A day after New York City said Whole Foods was overcharging customers in what officials described as "the worst case of mislabeling" city investigators had seen in their careers, a Bronx man is suing the supermarket chain over its pricing.
Joseph Bassolino filed a lawsuit Thursday in state Supreme Court. He says he's seeking damages because he bought several mispriced packages of food at Whole Foods over the last three years.
Bassolino's lawsuit cites a report issued Wednesday by the city's Department of Consumer Affairs. It said Whole Foods had been routinely overstating the weight of prepackaged foods, resulting in overcharges. Whole Foods disputed that claim. It said Thursday it was unaware of the lawsuit.
In his complaint, Bassolino says he wants to make the lawsuit a class action.
He alleges deceptive practices, false advertising, unjust profits and breach of contract.
According to the city probe, the DCA tested 80 different pre-packaged products and found that all of them had mislabeled weights. On top of that, 89 percent of the packages tested didn't meet the federal standard for the maximum amount that an individual package can deviate from its actual weight, as set by the U.S. Department of Commerce. The overcharges ranged from $0.80 for a package of pecan panko to nearly $15 more for a package of coconut shrimp.
The findings point to a "systematic problem" with how the product packages at Whole Foods are weighed and labeled, the agency said. It said packages are routinely not weighed or are inaccurately weighed. Some items had all been labeled with the same weight, despite the fact that it would be practically impossible for the individual packages of the items to weigh the same amount. These products included nuts, berries, vegetables and seafood. In some cases, the labeling issue was found with the same exact products at multiple stores throughout New York City.
In one case, the DCA inspected eight packages of vegetable platters that were priced at $20 per package. They found that customers who purchased the platters were overcharged $2.50 on average. Whole Foods made a $20 profit on the eight packages, the DCA said.
In another case, the DCA inspected eight packages of chicken tenders, which were priced at $9.99 per pound. Consumers would have been overcharged $4.13 on average -- a profit of $33.04 for Whole Foods for those eight packages. One package was overpriced by $4.85, the DCA said.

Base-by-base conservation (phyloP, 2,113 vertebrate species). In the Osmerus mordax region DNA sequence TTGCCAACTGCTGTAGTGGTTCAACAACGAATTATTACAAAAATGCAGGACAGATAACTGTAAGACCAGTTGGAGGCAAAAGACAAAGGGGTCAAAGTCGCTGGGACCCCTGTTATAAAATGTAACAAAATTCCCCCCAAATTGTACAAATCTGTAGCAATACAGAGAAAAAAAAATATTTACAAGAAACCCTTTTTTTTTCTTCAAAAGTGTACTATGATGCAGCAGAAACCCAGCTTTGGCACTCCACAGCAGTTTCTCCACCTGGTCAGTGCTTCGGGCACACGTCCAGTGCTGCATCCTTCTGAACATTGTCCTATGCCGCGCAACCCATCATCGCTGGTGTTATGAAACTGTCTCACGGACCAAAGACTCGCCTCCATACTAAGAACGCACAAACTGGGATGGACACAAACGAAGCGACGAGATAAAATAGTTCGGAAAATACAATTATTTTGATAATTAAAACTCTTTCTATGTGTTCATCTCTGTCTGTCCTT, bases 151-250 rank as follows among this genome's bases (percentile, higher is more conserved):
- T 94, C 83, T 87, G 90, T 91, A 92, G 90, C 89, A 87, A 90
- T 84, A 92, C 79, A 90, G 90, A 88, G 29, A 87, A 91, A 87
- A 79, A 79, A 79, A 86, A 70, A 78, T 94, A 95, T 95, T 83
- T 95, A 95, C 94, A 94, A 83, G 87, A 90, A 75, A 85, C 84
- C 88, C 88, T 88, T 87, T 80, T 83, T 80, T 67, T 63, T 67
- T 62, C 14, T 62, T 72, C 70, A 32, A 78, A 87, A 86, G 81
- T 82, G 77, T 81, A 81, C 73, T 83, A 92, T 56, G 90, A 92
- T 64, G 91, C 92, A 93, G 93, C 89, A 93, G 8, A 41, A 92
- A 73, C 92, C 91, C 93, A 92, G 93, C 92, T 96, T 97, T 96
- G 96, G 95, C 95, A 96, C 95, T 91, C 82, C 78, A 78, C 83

A third inspection of four packages of berries, priced at $8.58 per package, found that customers would have been overcharged by $1.15 on average. That's a $4.60 profit for the four packages. One package was overpriced by $1.84, the DCA said.
“It is unacceptable that New Yorkers shopping for a summer BBQ or who grab something to eat from the self-service aisles at New York City’s Whole Foods stores have a good chance of being overcharged,” Menin said. "As a large chain grocery store, Whole Foods has the money and resources to ensure greater accuracy and to correct what appears to be a widespread problem."
In a statement to NBC New York in response to the city's findings, Whole Foods spokesman Michael Sinatra said, "We disagree with the DCA's overreaching allegations."
He said Whole Foods cooperated fully with the department until it made "grossly excessive monetary demands" to settle the dispute.
"Despite our requests to the DCA, they have not provided evidence to back up their demands nor have they requested any additional information from us, but instead have taken this to the media to coerce us," Sinatra said. "Our customers are our number one stakeholder and we highly value their trust in us."
Sinatra said it has always been Whole Foods' policy to fully refund any items found to have been incorrectly weighed or priced, and that the company "has never intentionally used deceptive practices to incorrectly charge customers."
The fine for falsely labeling a package is as much as $950 for the first violation and up to $1,700 for a subsequent violation, according to the DCA. The potential number of violations that Whole Foods faces for all pre-packaged goods in the city is in the thousands.
There are nine Whole Foods stores in New York City and the company reportedly plans to open a new location in Harlem. It also recently announced plans to open a lower-priced chain of stores called 365 by Whole Foods Market, which it says will offer "a simple way to shop for healthy, high-quality food at great prices."